Then, I ran the Higa charts on a Linux system.  The following chart shows Free Memory.  At this particular customer, Free Mem never fell below 11 GB!  So, the Free Mem chart, on Linux, is no longer useful for determining if we are having memory issues.  Linux manages memory differently than MP-RAS, and the measurement of Free Memory makes this very obvious.


FreeMem on Linux

 So, we need to focus on Paging information.  The following chart is one of the new ones from the TD12 version of the Higa Charts, showing Data Paging for a Linux system.  This charts the number of 4K blocks that were swapped out per second (Ctxt PgWrts/Sec) and the number of 4K blocks swapped in per second (Ctxt PgRds/Sec).  Excessive swapping indicates we may be running low on available free memory, forcing the system to be swapping pages out and back in over and over again.

Paging Chart from Higa Macros for a Linux System

The above chart shows there were certain times of day that memory was at a premium, and further investigation is necessary.

If you still aren't running Higa Charts, the following query provides similar information.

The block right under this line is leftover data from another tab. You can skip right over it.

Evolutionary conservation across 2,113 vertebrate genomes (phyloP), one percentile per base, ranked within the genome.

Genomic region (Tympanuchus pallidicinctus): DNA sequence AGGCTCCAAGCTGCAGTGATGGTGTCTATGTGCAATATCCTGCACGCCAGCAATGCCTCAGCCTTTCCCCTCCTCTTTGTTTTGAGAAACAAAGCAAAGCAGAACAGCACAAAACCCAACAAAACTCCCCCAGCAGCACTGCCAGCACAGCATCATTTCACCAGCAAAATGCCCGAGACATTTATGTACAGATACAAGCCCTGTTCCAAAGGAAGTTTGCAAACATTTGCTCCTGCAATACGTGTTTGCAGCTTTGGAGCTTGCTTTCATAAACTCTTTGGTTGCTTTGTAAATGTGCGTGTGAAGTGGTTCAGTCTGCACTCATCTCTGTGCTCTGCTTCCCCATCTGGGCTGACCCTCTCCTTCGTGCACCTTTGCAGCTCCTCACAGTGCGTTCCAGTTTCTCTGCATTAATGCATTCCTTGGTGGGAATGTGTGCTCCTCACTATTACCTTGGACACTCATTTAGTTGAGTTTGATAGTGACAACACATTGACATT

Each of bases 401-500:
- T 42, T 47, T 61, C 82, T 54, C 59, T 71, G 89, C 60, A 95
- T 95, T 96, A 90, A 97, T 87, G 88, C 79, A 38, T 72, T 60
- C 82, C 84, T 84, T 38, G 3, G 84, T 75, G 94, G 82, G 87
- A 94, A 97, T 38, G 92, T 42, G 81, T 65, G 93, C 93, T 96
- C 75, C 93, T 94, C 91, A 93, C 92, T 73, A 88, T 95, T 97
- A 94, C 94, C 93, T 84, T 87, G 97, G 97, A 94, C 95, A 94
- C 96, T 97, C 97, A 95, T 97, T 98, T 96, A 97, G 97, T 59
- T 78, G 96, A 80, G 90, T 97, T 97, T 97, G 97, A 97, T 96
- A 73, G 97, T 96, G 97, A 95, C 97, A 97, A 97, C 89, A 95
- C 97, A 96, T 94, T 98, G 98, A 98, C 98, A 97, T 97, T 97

LOCKING dbc.resusagespma FOR ACCESS
,TheTime (FORMAT '99:99:99')
,MemCtxtPageReads/secs (named "pswpin/s")
,MemCtxtPageWrites/secs (named "pswpout/s")
,(MemCtxtPageReads+MemCtxtPageWrites)/secs (named "TotSwap/s")
from dbc.resusagespma
ORDER By TheDate,TheTime,NodeId;

Ideally, having no swapping is best, of course.  But, when do you get concerned?  The best information I have says that if you are exceeding 10 page swaps per second, you probably have an issue worthy of addressing for that period of time.  Even that needs to be taken with a grain of salt to a degree.  If it is happening at 2AM when your batch jobs kick off, and you aren't seeing any negative impact, perhaps it isn't a concern.  But, if it happens Monday morning at 9AM at your busiest time of day, then it is probably more of an issue.